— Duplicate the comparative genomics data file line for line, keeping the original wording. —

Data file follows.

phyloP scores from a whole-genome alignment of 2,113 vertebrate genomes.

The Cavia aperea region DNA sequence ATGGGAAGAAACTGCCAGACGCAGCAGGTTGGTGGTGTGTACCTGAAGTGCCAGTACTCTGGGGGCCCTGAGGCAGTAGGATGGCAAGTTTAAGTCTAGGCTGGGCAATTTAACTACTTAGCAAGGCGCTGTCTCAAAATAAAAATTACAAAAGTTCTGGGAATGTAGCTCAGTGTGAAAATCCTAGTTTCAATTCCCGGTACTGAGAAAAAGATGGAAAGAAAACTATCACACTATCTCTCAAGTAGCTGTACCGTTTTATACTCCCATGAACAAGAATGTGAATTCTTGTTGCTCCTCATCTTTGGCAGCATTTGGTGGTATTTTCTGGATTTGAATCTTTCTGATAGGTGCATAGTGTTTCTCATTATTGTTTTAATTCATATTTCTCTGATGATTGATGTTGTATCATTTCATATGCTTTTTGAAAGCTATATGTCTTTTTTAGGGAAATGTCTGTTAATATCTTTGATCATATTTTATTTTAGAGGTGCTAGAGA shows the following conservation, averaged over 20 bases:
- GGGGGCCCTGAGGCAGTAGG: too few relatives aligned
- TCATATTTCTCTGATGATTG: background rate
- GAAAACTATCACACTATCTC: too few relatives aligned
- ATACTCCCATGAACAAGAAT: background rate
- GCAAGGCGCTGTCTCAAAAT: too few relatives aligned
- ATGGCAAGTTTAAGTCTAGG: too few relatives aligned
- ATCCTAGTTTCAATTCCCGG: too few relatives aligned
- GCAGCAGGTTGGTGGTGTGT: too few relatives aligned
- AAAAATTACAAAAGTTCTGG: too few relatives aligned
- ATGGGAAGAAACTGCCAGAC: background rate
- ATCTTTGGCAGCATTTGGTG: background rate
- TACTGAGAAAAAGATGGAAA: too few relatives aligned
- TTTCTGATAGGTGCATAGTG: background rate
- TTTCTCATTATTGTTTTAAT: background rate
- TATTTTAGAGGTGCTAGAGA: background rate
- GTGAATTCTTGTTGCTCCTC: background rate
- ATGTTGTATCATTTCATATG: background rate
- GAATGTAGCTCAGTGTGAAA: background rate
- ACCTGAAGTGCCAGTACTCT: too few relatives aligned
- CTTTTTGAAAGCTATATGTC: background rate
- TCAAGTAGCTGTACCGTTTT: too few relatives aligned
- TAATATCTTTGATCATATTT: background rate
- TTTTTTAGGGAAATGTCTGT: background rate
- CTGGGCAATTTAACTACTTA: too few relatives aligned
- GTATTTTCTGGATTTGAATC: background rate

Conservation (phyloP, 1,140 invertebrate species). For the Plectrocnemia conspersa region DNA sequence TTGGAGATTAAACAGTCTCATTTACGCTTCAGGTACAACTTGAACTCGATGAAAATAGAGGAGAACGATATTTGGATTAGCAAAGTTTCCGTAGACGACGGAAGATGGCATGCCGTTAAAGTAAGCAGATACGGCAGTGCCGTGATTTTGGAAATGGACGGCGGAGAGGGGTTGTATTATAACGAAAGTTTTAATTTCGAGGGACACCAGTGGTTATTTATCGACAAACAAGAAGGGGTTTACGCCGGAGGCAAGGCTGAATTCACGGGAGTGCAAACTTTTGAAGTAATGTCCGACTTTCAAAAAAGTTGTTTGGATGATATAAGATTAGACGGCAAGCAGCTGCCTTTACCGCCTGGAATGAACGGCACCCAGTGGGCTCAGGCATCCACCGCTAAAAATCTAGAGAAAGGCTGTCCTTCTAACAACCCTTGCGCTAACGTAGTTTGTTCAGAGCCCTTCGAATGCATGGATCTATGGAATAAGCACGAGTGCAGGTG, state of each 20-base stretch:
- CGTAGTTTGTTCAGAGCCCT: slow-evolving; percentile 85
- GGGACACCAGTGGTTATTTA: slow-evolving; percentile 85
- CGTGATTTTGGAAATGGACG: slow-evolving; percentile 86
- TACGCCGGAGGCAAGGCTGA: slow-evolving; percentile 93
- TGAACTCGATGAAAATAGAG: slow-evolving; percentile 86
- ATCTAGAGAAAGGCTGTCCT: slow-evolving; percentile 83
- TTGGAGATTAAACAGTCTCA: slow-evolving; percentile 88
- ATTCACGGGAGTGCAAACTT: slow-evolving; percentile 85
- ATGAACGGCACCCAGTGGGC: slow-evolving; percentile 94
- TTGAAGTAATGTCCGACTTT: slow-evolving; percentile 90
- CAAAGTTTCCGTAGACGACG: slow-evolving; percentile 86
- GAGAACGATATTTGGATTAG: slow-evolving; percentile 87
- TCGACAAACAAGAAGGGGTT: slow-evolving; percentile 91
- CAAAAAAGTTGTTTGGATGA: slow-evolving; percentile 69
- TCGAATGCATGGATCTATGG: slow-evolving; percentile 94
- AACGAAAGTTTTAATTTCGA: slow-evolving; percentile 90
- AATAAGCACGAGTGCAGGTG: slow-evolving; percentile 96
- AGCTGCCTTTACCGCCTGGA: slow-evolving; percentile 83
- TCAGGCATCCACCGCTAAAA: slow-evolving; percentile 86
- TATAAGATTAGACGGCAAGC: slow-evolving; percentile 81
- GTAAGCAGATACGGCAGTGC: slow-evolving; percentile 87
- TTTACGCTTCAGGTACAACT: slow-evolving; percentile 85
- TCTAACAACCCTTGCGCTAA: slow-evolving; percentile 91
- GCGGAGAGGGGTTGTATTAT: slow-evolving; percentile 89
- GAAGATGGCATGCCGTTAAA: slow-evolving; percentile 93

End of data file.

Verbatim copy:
phyloP scores from a whole-genome alignment of 2,113 vertebrate genomes.

The Cavia aperea region DNA sequence ATGGGAAGAAACTGCCAGACGCAGCAGGTTGGTGGTGTGTACCTGAAGTGCCAGTACTCTGGGGGCCCTGAGGCAGTAGGATGGCAAGTTTAAGTCTAGGCTGGGCAATTTAACTACTTAGCAAGGCGCTGTCTCAAAATAAAAATTACAAAAGTTCTGGGAATGTAGCTCAGTGTGAAAATCCTAGTTTCAATTCCCGGTACTGAGAAAAAGATGGAAAGAAAACTATCACACTATCTCTCAAGTAGCTGTACCGTTTTATACTCCCATGAACAAGAATGTGAATTCTTGTTGCTCCTCATCTTTGGCAGCATTTGGTGGTATTTTCTGGATTTGAATCTTTCTGATAGGTGCATAGTGTTTCTCATTATTGTTTTAATTCATATTTCTCTGATGATTGATGTTGTATCATTTCATATGCTTTTTGAAAGCTATATGTCTTTTTTAGGGAAATGTCTGTTAATATCTTTGATCATATTTTATTTTAGAGGTGCTAGAGA shows the following conservation, averaged over 20 bases:
- GGGGGCCCTGAGGCAGTAGG: too few relatives aligned
- TCATATTTCTCTGATGATTG: background rate
- GAAAACTATCACACTATCTC: too few relatives aligned
- ATACTCCCATGAACAAGAAT: background rate
- GCAAGGCGCTGTCTCAAAAT: too few relatives aligned
- ATGGCAAGTTTAAGTCTAGG: too few relatives aligned
- ATCCTAGTTTCAATTCCCGG: too few relatives aligned
- GCAGCAGGTTGGTGGTGTGT: too few relatives aligned
- AAAAATTACAAAAGTTCTGG: too few relatives aligned
- ATGGGAAGAAACTGCCAGAC: background rate
- ATCTTTGGCAGCATTTGGTG: background rate
- TACTGAGAAAAAGATGGAAA: too few relatives aligned
- TTTCTGATAGGTGCATAGTG: background rate
- TTTCTCATTATTGTTTTAAT: background rate
- TATTTTAGAGGTGCTAGAGA: background rate
- GTGAATTCTTGTTGCTCCTC: background rate
- ATGTTGTATCATTTCATATG: background rate
- GAATGTAGCTCAGTGTGAAA: background rate
- ACCTGAAGTGCCAGTACTCT: too few relatives aligned
- CTTTTTGAAAGCTATATGTC: background rate
- TCAAGTAGCTGTACCGTTTT: too few relatives aligned
- TAATATCTTTGATCATATTT: background rate
- TTTTTTAGGGAAATGTCTGT: background rate
- CTGGGCAATTTAACTACTTA: too few relatives aligned
- GTATTTTCTGGATTTGAATC: background rate

Conservation (phyloP, 1,140 invertebrate species). For the Plectrocnemia conspersa region DNA sequence TTGGAGATTAAACAGTCTCATTTACGCTTCAGGTACAACTTGAACTCGATGAAAATAGAGGAGAACGATATTTGGATTAGCAAAGTTTCCGTAGACGACGGAAGATGGCATGCCGTTAAAGTAAGCAGATACGGCAGTGCCGTGATTTTGGAAATGGACGGCGGAGAGGGGTTGTATTATAACGAAAGTTTTAATTTCGAGGGACACCAGTGGTTATTTATCGACAAACAAGAAGGGGTTTACGCCGGAGGCAAGGCTGAATTCACGGGAGTGCAAACTTTTGAAGTAATGTCCGACTTTCAAAAAAGTTGTTTGGATGATATAAGATTAGACGGCAAGCAGCTGCCTTTACCGCCTGGAATGAACGGCACCCAGTGGGCTCAGGCATCCACCGCTAAAAATCTAGAGAAAGGCTGTCCTTCTAACAACCCTTGCGCTAACGTAGTTTGTTCAGAGCCCTTCGAATGCATGGATCTATGGAATAAGCACGAGTGCAGGTG, state of each 20-base stretch:
- CGTAGTTTGTTCAGAGCCCT: slow-evolving; percentile 85
- GGGACACCAGTGGTTATTTA: slow-evolving; percentile 85
- CGTGATTTTGGAAATGGACG: slow-evolving; percentile 86
- TACGCCGGAGGCAAGGCTGA: slow-evolving; percentile 93
- TGAACTCGATGAAAATAGAG: slow-evolving; percentile 86
- ATCTAGAGAAAGGCTGTCCT: slow-evolving; percentile 83
- TTGGAGATTAAACAGTCTCA: slow-evolving; percentile 88
- ATTCACGGGAGTGCAAACTT: slow-evolving; percentile 85
- ATGAACGGCACCCAGTGGGC: slow-evolving; percentile 94
- TTGAAGTAATGTCCGACTTT: slow-evolving; percentile 90
- CAAAGTTTCCGTAGACGACG: slow-evolving; percentile 86
- GAGAACGATATTTGGATTAG: slow-evolving; percentile 87
- TCGACAAACAAGAAGGGGTT: slow-evolving; percentile 91
- CAAAAAAGTTGTTTGGATGA: slow-evolving; percentile 69
- TCGAATGCATGGATCTATGG: slow-evolving; percentile 94
- AACGAAAGTTTTAATTTCGA: slow-evolving; percentile 90
- AATAAGCACGAGTGCAGGTG: slow-evolving; percentile 96
- AGCTGCCTTTACCGCCTGGA: slow-evolving; percentile 83
- TCAGGCATCCACCGCTAAAA: slow-evolving; percentile 86
- TATAAGATTAGACGGCAAGC: slow-evolving; percentile 81
- GTAAGCAGATACGGCAGTGC: slow-evolving; percentile 87
- TTTACGCTTCAGGTACAACT: slow-evolving; percentile 85
- TCTAACAACCCTTGCGCTAA: slow-evolving; percentile 91
- GCGGAGAGGGGTTGTATTAT: slow-evolving; percentile 89
- GAAGATGGCATGCCGTTAAA: slow-evolving; percentile 93